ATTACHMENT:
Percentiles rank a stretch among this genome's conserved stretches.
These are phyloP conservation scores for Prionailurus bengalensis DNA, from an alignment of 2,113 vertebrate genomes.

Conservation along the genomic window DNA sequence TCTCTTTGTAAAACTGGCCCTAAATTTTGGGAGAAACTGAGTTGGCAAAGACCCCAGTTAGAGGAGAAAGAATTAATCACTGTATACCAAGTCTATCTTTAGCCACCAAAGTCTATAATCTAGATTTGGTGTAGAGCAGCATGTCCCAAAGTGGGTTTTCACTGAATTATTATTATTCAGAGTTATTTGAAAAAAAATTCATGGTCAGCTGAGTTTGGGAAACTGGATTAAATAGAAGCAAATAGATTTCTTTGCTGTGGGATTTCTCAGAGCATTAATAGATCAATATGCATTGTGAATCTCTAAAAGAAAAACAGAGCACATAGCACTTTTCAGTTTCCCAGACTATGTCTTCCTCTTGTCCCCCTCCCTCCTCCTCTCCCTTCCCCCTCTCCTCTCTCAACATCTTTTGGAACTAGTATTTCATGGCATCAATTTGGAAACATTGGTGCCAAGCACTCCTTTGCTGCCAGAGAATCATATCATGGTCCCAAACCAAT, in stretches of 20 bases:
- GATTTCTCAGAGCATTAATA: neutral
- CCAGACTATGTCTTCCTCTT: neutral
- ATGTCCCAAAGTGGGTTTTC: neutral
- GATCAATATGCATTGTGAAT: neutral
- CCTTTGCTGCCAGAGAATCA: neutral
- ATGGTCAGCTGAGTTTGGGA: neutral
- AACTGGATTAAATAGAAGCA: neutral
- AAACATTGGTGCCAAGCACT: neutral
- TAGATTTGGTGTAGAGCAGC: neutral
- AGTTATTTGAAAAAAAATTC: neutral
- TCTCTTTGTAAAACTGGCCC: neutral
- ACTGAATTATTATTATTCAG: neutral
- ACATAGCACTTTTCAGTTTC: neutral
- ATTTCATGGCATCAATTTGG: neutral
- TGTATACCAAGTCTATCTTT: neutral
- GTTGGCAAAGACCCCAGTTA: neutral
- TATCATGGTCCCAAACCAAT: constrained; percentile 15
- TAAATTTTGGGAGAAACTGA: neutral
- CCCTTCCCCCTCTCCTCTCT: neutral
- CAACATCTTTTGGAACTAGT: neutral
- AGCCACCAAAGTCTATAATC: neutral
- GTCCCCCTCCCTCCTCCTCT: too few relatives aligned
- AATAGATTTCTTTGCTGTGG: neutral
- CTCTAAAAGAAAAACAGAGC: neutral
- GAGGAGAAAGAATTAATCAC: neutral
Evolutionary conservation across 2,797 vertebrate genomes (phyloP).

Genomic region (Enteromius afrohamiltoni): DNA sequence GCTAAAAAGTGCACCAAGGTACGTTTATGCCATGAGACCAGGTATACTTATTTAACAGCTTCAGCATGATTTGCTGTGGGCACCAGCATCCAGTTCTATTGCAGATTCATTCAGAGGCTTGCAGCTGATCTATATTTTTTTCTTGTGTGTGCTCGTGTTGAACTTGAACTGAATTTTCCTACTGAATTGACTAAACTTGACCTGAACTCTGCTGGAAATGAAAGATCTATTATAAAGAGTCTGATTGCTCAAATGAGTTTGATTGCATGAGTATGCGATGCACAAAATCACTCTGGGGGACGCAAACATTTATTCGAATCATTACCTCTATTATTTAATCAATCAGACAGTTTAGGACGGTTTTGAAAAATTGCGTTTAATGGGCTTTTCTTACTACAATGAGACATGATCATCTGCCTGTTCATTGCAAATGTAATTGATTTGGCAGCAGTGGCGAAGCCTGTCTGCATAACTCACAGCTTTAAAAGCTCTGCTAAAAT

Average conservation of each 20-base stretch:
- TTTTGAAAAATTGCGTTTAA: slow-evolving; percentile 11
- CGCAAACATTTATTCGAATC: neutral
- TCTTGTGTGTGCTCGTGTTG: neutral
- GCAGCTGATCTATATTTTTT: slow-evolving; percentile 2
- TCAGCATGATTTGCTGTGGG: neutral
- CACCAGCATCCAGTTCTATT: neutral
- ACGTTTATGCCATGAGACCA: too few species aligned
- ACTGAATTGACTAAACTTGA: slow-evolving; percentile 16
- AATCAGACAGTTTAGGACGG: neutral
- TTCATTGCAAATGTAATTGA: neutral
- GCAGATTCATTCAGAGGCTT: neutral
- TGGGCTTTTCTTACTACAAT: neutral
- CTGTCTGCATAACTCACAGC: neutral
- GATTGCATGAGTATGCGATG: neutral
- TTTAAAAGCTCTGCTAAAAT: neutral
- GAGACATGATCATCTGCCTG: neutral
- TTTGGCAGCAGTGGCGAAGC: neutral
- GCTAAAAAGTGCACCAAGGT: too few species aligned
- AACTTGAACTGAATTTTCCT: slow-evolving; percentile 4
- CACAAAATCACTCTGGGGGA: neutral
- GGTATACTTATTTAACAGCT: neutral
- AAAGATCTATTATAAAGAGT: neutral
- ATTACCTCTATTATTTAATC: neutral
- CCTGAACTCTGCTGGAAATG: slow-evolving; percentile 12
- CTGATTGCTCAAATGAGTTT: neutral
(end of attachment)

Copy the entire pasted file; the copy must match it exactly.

Percentiles rank a stretch among this genome's conserved stretches.
These are phyloP conservation scores for Prionailurus bengalensis DNA, from an alignment of 2,113 vertebrate genomes.

Conservation along the genomic window DNA sequence TCTCTTTGTAAAACTGGCCCTAAATTTTGGGAGAAACTGAGTTGGCAAAGACCCCAGTTAGAGGAGAAAGAATTAATCACTGTATACCAAGTCTATCTTTAGCCACCAAAGTCTATAATCTAGATTTGGTGTAGAGCAGCATGTCCCAAAGTGGGTTTTCACTGAATTATTATTATTCAGAGTTATTTGAAAAAAAATTCATGGTCAGCTGAGTTTGGGAAACTGGATTAAATAGAAGCAAATAGATTTCTTTGCTGTGGGATTTCTCAGAGCATTAATAGATCAATATGCATTGTGAATCTCTAAAAGAAAAACAGAGCACATAGCACTTTTCAGTTTCCCAGACTATGTCTTCCTCTTGTCCCCCTCCCTCCTCCTCTCCCTTCCCCCTCTCCTCTCTCAACATCTTTTGGAACTAGTATTTCATGGCATCAATTTGGAAACATTGGTGCCAAGCACTCCTTTGCTGCCAGAGAATCATATCATGGTCCCAAACCAAT, in stretches of 20 bases:
- GATTTCTCAGAGCATTAATA: neutral
- CCAGACTATGTCTTCCTCTT: neutral
- ATGTCCCAAAGTGGGTTTTC: neutral
- GATCAATATGCATTGTGAAT: neutral
- CCTTTGCTGCCAGAGAATCA: neutral
- ATGGTCAGCTGAGTTTGGGA: neutral
- AACTGGATTAAATAGAAGCA: neutral
- AAACATTGGTGCCAAGCACT: neutral
- TAGATTTGGTGTAGAGCAGC: neutral
- AGTTATTTGAAAAAAAATTC: neutral
- TCTCTTTGTAAAACTGGCCC: neutral
- ACTGAATTATTATTATTCAG: neutral
- ACATAGCACTTTTCAGTTTC: neutral
- ATTTCATGGCATCAATTTGG: neutral
- TGTATACCAAGTCTATCTTT: neutral
- GTTGGCAAAGACCCCAGTTA: neutral
- TATCATGGTCCCAAACCAAT: constrained; percentile 15
- TAAATTTTGGGAGAAACTGA: neutral
- CCCTTCCCCCTCTCCTCTCT: neutral
- CAACATCTTTTGGAACTAGT: neutral
- AGCCACCAAAGTCTATAATC: neutral
- GTCCCCCTCCCTCCTCCTCT: too few relatives aligned
- AATAGATTTCTTTGCTGTGG: neutral
- CTCTAAAAGAAAAACAGAGC: neutral
- GAGGAGAAAGAATTAATCAC: neutral
Evolutionary conservation across 2,797 vertebrate genomes (phyloP).

Genomic region (Enteromius afrohamiltoni): DNA sequence GCTAAAAAGTGCACCAAGGTACGTTTATGCCATGAGACCAGGTATACTTATTTAACAGCTTCAGCATGATTTGCTGTGGGCACCAGCATCCAGTTCTATTGCAGATTCATTCAGAGGCTTGCAGCTGATCTATATTTTTTTCTTGTGTGTGCTCGTGTTGAACTTGAACTGAATTTTCCTACTGAATTGACTAAACTTGACCTGAACTCTGCTGGAAATGAAAGATCTATTATAAAGAGTCTGATTGCTCAAATGAGTTTGATTGCATGAGTATGCGATGCACAAAATCACTCTGGGGGACGCAAACATTTATTCGAATCATTACCTCTATTATTTAATCAATCAGACAGTTTAGGACGGTTTTGAAAAATTGCGTTTAATGGGCTTTTCTTACTACAATGAGACATGATCATCTGCCTGTTCATTGCAAATGTAATTGATTTGGCAGCAGTGGCGAAGCCTGTCTGCATAACTCACAGCTTTAAAAGCTCTGCTAAAAT

Average conservation of each 20-base stretch:
- TTTTGAAAAATTGCGTTTAA: slow-evolving; percentile 11
- CGCAAACATTTATTCGAATC: neutral
- TCTTGTGTGTGCTCGTGTTG: neutral
- GCAGCTGATCTATATTTTTT: slow-evolving; percentile 2
- TCAGCATGATTTGCTGTGGG: neutral
- CACCAGCATCCAGTTCTATT: neutral
- ACGTTTATGCCATGAGACCA: too few species aligned
- ACTGAATTGACTAAACTTGA: slow-evolving; percentile 16
- AATCAGACAGTTTAGGACGG: neutral
- TTCATTGCAAATGTAATTGA: neutral
- GCAGATTCATTCAGAGGCTT: neutral
- TGGGCTTTTCTTACTACAAT: neutral
- CTGTCTGCATAACTCACAGC: neutral
- GATTGCATGAGTATGCGATG: neutral
- TTTAAAAGCTCTGCTAAAAT: neutral
- GAGACATGATCATCTGCCTG: neutral
- TTTGGCAGCAGTGGCGAAGC: neutral
- GCTAAAAAGTGCACCAAGGT: too few species aligned
- AACTTGAACTGAATTTTCCT: slow-evolving; percentile 4
- CACAAAATCACTCTGGGGGA: neutral
- GGTATACTTATTTAACAGCT: neutral
- AAAGATCTATTATAAAGAGT: neutral
- ATTACCTCTATTATTTAATC: neutral
- CCTGAACTCTGCTGGAAATG: slow-evolving; percentile 12
- CTGATTGCTCAAATGAGTTT: neutral